Some things change; some things don't.
I cleaned the old plastic Sunbeam thermometer today that’s been attached to my kitchen window for the entire 28 years I’ve lived here but, judging by the corroding aluminum bracket holding it angled in toward the sink, it’s been here for decades longer than that. I am very fond of it. It’s been a dependable guide. Simple, no-frills, reliable, care-free. Today it registered 76°F.
I also cleaned out the weather station sensor that my husband bought six or seven years ago. For that, I had to go upstairs to retrieve four AA batteries from the closet, downstairs to get a Phillips head screwdriver, all of which I put in a fanny pack. I went outside, opened the shed door, hauled out the stepladder to set up next to the shed so I could climb up to the sensor mounted on the shed roof. I unzipped the pack, reached in for the screwdriver, unscrewed the two set screws holding the unit in place and placed them on the paint tray, lifted it off its mount and turned it upside down to access the notched trap door of the battery compartment. Removing the four dead batteries and placing them on the paint tray, I dug into the fanny pack again for the fresh ones and replaced the whole set. Then I reversed the whole process, reinstalling the unit on the mount with the set screws, stashing the dead batteries and screwdriver back in the fanny pack, descending the ladder, folding it up and putting it back in the shed. I came inside to check the base station to confirm the unit had found the wireless connection. Sure enough, it registered the correct temperature – 76°; same as the old plastic thermometer. (By the way, I’ll have to repeat that process in 10-12 weeks. Every. 10-12. Weeks.)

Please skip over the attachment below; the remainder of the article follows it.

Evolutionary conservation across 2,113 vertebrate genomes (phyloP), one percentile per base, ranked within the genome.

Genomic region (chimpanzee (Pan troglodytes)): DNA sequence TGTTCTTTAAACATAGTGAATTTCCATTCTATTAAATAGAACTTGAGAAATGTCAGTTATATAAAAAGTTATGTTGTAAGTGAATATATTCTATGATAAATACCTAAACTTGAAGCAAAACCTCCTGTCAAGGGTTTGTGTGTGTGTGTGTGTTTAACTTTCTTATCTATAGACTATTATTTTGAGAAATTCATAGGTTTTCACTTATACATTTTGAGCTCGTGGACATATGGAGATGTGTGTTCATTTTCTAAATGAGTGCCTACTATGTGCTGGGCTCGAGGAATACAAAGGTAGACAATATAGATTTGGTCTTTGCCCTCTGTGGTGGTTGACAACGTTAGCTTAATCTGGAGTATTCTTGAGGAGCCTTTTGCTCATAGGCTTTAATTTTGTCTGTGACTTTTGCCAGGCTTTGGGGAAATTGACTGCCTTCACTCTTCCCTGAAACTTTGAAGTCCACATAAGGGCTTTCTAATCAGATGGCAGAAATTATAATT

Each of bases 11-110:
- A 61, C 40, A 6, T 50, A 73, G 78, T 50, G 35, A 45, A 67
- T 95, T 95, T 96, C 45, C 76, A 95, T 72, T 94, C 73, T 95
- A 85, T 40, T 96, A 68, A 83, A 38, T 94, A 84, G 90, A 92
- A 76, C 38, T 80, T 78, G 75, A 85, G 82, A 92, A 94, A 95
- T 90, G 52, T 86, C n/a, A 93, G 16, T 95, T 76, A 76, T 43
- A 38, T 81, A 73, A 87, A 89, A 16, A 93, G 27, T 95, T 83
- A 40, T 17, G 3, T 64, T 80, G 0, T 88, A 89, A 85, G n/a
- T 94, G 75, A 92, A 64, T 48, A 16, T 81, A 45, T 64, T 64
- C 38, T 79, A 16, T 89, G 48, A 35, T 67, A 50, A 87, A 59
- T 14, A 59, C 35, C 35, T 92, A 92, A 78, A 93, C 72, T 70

No matter how you measure the temperature here today, it’s 76°.
It got me thinking.
Some things change; some things don’t.
Here’s something that changes frequently over time – a lifetime or a longer, historical time: how we see others, how we live together, share common agreements and rules – our social contract at the time – and how we hold others accountable. Of course, you have to take that full circle, that is, how others see us and hold us accountable. And then there is how we see ourselves, in relation to others, how we hold ourselves accountable, how we modify or adapt our beliefs about shared social contracts.
Here's something that doesn’t change, has never changed and will never change: we are all in this together.
No matter how you measure it. Please set aside some time to give that some thought in the week ahead.
Peace and love to you in the week ahead.